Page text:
BMB: An alligator?
NEIL: Some guy sent it to his wife as a joke and she gave it to us. It didn't live too long or I might still have it. I had a baby woodchuck that I would carry around in my shirt. This of course made me very cool with my buddies. I had him all one summer but he ran away in the fall to hibernate. My mother had a high tolerance for animals. Her dad was a vet, or, as they called them then, a horse doctor.
BMB: Wow, Neil. Your dad sounds like he was a very interesting man, and I can see how some of those pets would make you popular with the curious kids. How did you start inventing games and who did you work with?
NEIL: In 1965 I got a job with Reynolds Guyer Agency of Design in St. Paul. They were going into games as a sideline and hired one Chuck Foley to head up that division. They hired me to work with him mainly as an artist. At the time they called me, I was working in New Richmond, Wisconsin as a cartoonist /designer doing art for children’s swimming pools and inflatable toys. Guyer had a few mat games that they intended to produce themselves but Foley suggested they contact established game companies on a royalty basis. I came up with the hand and foot concept and called it “Pretzel” which was later changed to “Twister.” Foley added some changes and it became what it is. He was the one who sold it to Milton Bradley for Guyer.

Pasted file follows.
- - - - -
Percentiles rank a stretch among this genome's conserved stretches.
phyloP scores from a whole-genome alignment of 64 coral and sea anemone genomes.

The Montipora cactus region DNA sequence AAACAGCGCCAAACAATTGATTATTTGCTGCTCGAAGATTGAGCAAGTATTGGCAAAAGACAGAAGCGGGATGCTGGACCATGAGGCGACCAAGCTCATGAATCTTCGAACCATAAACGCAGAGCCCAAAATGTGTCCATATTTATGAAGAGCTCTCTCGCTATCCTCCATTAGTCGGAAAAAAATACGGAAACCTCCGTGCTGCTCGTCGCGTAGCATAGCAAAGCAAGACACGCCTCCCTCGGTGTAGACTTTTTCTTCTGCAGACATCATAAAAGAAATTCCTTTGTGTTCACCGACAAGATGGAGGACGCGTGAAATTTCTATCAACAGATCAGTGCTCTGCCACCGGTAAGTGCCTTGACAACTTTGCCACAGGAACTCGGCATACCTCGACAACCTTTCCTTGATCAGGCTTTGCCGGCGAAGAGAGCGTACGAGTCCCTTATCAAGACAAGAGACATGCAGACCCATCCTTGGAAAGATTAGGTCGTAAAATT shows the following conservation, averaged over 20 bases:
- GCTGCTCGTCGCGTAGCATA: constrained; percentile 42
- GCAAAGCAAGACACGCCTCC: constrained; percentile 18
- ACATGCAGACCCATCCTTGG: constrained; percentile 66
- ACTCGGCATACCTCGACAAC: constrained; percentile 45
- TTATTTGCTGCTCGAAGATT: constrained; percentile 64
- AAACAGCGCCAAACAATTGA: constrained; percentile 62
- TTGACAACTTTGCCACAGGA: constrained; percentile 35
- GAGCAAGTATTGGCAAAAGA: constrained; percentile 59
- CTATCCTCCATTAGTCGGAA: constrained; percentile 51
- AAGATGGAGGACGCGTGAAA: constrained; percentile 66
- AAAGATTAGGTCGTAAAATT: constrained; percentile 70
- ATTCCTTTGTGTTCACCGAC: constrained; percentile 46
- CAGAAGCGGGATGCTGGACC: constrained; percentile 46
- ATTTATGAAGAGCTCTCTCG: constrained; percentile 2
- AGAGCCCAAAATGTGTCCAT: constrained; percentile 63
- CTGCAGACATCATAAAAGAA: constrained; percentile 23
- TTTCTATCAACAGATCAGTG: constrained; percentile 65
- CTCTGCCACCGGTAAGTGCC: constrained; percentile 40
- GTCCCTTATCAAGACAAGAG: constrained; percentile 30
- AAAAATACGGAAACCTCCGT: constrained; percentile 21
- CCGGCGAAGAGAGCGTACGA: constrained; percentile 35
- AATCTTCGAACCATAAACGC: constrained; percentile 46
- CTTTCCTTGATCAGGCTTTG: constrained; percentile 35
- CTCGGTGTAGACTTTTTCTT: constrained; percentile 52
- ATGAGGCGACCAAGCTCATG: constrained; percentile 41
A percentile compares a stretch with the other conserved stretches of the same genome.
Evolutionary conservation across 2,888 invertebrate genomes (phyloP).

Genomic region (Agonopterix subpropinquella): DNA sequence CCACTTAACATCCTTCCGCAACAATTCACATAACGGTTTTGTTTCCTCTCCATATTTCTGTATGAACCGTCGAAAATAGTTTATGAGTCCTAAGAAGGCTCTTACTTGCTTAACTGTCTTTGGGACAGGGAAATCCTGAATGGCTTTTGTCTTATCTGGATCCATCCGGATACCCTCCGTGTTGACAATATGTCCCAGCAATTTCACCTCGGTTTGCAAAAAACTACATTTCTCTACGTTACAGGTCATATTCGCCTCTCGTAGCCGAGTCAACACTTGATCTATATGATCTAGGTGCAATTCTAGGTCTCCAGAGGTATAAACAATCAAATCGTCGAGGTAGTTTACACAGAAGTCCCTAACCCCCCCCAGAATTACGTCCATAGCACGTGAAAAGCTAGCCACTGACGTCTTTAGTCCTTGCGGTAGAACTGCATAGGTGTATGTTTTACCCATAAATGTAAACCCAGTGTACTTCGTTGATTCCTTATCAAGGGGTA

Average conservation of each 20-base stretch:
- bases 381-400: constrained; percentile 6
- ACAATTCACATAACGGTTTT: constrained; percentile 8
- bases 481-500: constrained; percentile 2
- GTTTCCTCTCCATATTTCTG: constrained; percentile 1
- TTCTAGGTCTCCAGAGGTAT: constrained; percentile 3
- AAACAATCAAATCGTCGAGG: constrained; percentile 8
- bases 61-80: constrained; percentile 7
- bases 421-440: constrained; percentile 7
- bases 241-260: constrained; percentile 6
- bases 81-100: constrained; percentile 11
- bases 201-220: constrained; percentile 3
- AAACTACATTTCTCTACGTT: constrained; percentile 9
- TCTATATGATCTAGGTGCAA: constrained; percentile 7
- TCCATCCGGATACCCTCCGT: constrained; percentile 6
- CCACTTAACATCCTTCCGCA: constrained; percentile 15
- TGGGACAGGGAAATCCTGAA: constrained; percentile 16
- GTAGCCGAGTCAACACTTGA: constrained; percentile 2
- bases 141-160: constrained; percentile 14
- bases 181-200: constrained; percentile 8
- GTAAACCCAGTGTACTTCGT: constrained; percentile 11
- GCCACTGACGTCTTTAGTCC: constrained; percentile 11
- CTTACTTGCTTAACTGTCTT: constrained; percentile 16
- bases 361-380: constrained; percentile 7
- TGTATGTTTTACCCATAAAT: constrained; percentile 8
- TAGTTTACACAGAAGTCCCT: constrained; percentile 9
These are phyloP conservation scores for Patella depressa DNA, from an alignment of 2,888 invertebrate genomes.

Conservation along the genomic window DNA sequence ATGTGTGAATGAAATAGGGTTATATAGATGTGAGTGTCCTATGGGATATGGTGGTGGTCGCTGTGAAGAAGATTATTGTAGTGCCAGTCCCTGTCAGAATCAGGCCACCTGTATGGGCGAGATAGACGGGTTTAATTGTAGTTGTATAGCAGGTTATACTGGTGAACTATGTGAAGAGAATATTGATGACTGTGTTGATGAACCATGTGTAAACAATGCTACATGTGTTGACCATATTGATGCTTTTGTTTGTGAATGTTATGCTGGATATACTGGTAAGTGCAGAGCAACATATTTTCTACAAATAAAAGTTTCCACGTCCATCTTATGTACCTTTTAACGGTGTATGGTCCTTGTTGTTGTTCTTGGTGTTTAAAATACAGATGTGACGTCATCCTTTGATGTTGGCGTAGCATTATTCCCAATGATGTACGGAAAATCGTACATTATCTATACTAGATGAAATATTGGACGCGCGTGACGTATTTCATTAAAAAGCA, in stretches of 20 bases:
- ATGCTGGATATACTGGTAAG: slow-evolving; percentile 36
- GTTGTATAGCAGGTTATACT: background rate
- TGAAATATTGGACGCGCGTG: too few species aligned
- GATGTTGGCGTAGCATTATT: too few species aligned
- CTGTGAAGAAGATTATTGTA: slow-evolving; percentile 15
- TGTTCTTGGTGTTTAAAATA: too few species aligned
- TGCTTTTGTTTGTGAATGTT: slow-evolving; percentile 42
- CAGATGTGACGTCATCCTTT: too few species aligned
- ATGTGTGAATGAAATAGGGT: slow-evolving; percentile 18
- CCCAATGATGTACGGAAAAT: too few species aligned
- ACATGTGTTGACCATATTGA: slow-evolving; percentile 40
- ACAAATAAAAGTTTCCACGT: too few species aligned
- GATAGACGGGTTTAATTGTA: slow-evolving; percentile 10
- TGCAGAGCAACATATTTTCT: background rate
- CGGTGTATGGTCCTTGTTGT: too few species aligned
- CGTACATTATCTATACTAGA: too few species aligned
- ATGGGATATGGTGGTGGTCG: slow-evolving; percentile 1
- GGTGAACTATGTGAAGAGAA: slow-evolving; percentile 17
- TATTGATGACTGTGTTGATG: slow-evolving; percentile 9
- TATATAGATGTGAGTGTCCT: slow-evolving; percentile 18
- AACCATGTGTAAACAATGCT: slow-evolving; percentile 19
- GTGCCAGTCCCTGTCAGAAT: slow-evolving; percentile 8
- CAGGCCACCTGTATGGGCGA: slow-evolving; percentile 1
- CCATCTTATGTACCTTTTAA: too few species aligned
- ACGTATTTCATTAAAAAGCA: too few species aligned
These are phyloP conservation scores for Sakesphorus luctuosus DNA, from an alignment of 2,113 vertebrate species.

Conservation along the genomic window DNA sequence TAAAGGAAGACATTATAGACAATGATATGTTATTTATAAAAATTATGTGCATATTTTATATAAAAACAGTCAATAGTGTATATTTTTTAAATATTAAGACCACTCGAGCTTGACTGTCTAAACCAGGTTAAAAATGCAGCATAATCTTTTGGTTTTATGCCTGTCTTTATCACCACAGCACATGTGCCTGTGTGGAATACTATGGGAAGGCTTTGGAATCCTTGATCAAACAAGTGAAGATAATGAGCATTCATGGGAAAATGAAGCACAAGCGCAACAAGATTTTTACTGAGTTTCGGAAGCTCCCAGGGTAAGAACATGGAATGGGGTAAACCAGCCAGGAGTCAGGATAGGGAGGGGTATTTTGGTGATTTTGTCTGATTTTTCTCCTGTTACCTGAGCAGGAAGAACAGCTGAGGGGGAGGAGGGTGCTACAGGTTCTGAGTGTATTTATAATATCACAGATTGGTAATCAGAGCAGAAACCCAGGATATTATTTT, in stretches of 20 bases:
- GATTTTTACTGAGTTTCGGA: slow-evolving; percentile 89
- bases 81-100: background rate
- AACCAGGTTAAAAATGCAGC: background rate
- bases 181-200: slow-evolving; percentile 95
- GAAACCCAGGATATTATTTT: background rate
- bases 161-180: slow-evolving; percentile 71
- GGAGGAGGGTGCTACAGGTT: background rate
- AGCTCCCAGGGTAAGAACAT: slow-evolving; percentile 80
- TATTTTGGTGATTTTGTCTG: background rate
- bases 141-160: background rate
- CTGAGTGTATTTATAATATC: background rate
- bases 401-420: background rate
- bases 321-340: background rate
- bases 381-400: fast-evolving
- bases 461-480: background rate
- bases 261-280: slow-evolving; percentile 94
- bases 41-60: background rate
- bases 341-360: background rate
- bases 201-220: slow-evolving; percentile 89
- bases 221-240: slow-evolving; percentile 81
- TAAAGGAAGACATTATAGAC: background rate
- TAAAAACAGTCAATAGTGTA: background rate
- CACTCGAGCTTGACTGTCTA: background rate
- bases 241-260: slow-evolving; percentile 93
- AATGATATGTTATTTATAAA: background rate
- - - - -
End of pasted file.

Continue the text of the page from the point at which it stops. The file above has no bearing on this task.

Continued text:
BMB: So, besides Twister, what are the names of some of the games you helped create, and are any still around today?